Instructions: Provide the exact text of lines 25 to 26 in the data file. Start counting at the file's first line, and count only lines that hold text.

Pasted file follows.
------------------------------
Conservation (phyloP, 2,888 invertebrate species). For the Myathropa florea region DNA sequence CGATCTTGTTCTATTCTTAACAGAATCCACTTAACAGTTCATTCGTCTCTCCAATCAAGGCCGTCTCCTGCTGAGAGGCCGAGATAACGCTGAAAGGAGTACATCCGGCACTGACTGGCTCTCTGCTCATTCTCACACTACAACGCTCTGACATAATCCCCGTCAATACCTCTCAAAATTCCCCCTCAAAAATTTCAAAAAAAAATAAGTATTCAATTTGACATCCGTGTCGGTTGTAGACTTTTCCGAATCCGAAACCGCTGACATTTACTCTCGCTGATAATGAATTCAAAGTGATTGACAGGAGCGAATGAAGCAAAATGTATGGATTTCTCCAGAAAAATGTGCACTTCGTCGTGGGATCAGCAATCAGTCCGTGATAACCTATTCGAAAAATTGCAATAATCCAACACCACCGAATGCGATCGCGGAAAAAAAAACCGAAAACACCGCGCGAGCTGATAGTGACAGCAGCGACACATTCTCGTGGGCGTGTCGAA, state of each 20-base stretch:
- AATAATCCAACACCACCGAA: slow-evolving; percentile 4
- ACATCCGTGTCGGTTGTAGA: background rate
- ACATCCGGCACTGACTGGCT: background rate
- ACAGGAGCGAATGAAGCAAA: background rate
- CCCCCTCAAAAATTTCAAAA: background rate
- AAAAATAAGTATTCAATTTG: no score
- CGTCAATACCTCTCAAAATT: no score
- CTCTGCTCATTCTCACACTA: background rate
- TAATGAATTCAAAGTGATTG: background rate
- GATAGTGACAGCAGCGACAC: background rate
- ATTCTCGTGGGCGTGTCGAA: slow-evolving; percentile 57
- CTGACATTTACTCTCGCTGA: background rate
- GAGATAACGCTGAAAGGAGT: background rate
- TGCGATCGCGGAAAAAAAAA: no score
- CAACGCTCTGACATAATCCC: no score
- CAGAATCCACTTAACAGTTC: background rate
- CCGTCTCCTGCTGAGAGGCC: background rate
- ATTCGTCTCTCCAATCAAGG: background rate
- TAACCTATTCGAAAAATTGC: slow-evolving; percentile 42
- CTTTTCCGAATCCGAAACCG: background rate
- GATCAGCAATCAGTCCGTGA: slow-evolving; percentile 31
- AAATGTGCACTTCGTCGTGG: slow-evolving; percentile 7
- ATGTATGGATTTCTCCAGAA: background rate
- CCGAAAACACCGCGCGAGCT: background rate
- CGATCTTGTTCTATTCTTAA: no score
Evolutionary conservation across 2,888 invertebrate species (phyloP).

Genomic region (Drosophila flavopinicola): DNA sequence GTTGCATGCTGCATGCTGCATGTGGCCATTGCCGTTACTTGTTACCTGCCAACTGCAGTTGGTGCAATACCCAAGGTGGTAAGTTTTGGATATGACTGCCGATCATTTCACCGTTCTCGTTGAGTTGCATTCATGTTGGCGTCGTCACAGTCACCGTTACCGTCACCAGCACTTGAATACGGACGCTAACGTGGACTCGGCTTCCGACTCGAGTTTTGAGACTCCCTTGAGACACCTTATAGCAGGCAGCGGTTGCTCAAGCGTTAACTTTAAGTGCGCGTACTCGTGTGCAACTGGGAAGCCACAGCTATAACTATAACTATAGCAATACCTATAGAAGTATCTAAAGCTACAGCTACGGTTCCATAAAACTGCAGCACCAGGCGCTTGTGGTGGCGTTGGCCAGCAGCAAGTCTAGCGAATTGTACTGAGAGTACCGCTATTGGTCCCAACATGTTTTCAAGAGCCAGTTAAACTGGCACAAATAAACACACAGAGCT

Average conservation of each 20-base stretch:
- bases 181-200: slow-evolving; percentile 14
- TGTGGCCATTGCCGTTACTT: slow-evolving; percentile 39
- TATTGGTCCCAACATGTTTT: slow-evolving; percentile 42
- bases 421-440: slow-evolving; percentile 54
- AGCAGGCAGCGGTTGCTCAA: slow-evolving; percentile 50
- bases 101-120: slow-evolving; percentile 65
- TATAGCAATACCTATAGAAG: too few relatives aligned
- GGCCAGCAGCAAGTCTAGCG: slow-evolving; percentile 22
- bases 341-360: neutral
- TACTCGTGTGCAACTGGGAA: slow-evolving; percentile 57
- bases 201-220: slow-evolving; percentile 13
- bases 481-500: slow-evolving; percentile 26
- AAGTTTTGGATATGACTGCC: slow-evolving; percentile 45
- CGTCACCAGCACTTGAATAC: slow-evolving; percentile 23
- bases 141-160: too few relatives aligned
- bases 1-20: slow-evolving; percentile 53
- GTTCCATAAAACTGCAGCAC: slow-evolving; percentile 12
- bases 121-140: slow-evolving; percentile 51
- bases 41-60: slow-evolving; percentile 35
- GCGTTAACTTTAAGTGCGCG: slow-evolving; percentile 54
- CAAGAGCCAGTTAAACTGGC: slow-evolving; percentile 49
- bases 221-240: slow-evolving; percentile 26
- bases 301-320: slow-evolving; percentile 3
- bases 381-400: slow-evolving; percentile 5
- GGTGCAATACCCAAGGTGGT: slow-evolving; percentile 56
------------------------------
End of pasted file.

- CCGAAAACACCGCGCGAGCT: background rate
- CGATCTTGTTCTATTCTTAA: no score